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Steven Burns, FAIA, spent 14 years managing the firm Burns + Beyerl Architects, during that time the firm’s earnings grew at an average rate of 24% per year. After creating ArchiOffice®, the intelligent office, project management and time tracking solution for architectural firms, Steve took his management expertise to BQE Software, where he is refining their business strategy and product development.

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Learning from common leadership errors

Image courtesy StockImages via FreeDigitalPhotos.net
Image courtesy StockImages via FreeDigitalPhotos.net
March 07, 2014

As a leader in the AEC world, you’ll likely find yourself making certain mistakes over the course of your career. 

As long as you are identifying these mistakes and learning from them, these valuable experiences can be used to do a better job in the future. Likewise, if you learn from the mistakes of others, you can successfully navigate around some potentially hard roads for yourself.

Here are a few common leadership errors that can easily be avoided:

 

Hesitance to give feedback

Though it is important to have a unified, singular vision throughout any project or business, it is also important to realize that feedback can be an excellent opportunity to course-correct before something truly bad happens.

It’s important to provide ongoing feedback to all your employees on a regular basis to help make sure that they are truly the best that they can be. If you see someone doing something that you don’t like or isn’t conducive to productivity, you need to speak up. Additionally, you should always welcome feedback from your own team. 

Being too friendly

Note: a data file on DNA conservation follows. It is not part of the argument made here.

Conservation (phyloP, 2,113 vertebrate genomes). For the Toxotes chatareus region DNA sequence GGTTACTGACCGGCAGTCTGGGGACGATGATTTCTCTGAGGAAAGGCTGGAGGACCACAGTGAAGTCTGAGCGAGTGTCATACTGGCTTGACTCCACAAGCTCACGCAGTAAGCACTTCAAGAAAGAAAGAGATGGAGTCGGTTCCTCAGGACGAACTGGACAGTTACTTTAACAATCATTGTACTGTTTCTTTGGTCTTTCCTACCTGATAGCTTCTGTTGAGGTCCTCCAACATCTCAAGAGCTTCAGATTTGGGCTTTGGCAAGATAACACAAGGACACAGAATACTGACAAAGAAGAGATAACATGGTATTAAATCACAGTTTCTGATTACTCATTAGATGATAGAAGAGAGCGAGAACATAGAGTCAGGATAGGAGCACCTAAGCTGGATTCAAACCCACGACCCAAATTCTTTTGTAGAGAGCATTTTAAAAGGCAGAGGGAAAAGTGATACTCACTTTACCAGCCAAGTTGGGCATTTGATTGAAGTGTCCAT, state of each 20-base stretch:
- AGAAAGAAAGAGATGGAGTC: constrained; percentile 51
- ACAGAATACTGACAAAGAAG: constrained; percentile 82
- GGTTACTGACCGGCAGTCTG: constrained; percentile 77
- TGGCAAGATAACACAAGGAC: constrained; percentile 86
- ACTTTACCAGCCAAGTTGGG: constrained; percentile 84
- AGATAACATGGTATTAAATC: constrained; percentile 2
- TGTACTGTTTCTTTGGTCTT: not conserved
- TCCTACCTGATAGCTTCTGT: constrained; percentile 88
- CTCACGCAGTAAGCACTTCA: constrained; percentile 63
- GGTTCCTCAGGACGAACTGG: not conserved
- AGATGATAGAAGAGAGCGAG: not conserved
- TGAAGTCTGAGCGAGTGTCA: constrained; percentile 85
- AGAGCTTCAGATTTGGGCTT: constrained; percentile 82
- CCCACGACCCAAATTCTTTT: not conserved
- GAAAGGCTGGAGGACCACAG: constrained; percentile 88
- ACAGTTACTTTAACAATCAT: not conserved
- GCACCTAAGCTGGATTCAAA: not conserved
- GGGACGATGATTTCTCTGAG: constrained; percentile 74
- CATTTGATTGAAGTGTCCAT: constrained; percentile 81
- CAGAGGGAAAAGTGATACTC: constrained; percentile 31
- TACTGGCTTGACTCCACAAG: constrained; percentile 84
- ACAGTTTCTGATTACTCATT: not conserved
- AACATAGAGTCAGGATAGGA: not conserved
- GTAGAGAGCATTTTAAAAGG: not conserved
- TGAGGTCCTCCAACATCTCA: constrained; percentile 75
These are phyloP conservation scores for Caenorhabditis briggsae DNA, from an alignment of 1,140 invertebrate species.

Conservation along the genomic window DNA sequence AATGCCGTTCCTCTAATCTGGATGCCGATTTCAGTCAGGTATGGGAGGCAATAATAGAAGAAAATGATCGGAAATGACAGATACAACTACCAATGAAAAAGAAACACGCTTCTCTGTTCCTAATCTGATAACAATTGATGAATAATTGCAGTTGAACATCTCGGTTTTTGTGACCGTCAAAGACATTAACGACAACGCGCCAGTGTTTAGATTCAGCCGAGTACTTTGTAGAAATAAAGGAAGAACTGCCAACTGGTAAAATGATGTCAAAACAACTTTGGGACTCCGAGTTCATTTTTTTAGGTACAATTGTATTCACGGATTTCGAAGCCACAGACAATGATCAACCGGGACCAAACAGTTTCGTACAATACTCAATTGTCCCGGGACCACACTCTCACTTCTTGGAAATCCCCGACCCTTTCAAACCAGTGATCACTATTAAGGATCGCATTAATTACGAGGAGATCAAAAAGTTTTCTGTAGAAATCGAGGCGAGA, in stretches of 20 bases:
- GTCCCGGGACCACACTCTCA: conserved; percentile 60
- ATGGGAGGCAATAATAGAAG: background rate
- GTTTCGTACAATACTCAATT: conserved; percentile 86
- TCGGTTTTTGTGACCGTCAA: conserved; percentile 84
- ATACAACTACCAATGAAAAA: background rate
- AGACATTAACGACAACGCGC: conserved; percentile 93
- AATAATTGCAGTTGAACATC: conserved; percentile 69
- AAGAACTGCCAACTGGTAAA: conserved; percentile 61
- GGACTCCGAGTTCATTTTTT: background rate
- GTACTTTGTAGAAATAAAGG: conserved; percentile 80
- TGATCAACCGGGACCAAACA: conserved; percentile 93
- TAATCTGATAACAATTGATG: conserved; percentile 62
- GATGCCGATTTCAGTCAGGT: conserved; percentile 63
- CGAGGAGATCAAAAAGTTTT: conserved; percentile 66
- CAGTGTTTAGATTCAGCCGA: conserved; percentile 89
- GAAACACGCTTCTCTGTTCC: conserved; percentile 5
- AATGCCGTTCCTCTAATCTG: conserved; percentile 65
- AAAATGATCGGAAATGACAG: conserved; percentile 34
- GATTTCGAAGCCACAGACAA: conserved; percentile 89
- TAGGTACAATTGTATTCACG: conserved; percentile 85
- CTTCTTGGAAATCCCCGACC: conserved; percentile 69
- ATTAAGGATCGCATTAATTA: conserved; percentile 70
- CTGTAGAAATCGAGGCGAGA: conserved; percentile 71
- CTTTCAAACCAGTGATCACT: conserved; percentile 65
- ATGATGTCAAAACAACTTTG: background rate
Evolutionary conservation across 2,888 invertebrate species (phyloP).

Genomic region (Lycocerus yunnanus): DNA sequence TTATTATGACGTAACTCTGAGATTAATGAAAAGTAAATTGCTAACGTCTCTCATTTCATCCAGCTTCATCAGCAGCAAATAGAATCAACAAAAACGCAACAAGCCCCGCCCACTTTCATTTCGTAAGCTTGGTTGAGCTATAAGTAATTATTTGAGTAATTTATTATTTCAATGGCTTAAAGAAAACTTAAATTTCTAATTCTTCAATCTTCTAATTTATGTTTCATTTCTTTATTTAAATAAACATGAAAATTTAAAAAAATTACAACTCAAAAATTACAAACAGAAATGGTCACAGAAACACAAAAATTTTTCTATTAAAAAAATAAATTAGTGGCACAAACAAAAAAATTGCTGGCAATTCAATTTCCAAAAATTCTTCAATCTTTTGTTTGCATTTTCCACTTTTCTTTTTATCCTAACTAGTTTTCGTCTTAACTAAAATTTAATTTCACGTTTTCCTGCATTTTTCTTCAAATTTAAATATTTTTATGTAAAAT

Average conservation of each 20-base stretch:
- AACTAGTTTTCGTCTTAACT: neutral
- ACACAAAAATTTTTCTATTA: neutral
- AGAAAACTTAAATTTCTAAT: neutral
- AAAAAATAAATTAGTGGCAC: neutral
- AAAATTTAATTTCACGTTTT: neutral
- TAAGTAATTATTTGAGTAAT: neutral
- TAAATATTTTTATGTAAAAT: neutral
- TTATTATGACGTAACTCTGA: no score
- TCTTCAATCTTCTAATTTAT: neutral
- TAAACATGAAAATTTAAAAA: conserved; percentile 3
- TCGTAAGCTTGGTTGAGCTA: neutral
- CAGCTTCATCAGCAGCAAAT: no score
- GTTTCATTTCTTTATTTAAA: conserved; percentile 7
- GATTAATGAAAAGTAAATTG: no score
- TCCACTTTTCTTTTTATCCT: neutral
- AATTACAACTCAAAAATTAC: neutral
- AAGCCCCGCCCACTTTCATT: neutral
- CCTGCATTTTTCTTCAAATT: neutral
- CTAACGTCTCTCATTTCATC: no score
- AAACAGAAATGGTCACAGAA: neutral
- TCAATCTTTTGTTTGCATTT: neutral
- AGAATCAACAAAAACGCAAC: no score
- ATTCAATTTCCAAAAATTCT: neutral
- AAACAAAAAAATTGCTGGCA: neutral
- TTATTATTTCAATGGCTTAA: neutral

Maintaining a rapport with your employees is of the utmost importance. It is said that a happy employee is a motivated employee. However, that doesn’t mean you should treat employees like they’re your best friends. You need to be able to successfully walk the line between a friend and an employer. 

Vaguely defined goals

Defining goals is a great way to make sure that all your employees are on the same page and that they have the same end result in mind for a particular project at any given time. If one project is more important than another in the grand scheme of things, your employees need to know that. They’re not mind readers and shouldn’t be expected to be so.

Not keeping up with changing markets

When your organization finds itself on stable ground, it can be very easy to fall into a trap that stifles innovation and productivity. You always need to be on the lookout for emerging technologies and new factors that demand your attention. If you’re too focused on the factors that made your business a success, you could potentially find yourself left behind when the market suddenly changes and heads in a new direction.

Read more from the BQE blog.

Editor's note: This is sponsored blog. All text was provided by the sponsor company.

         
 
 

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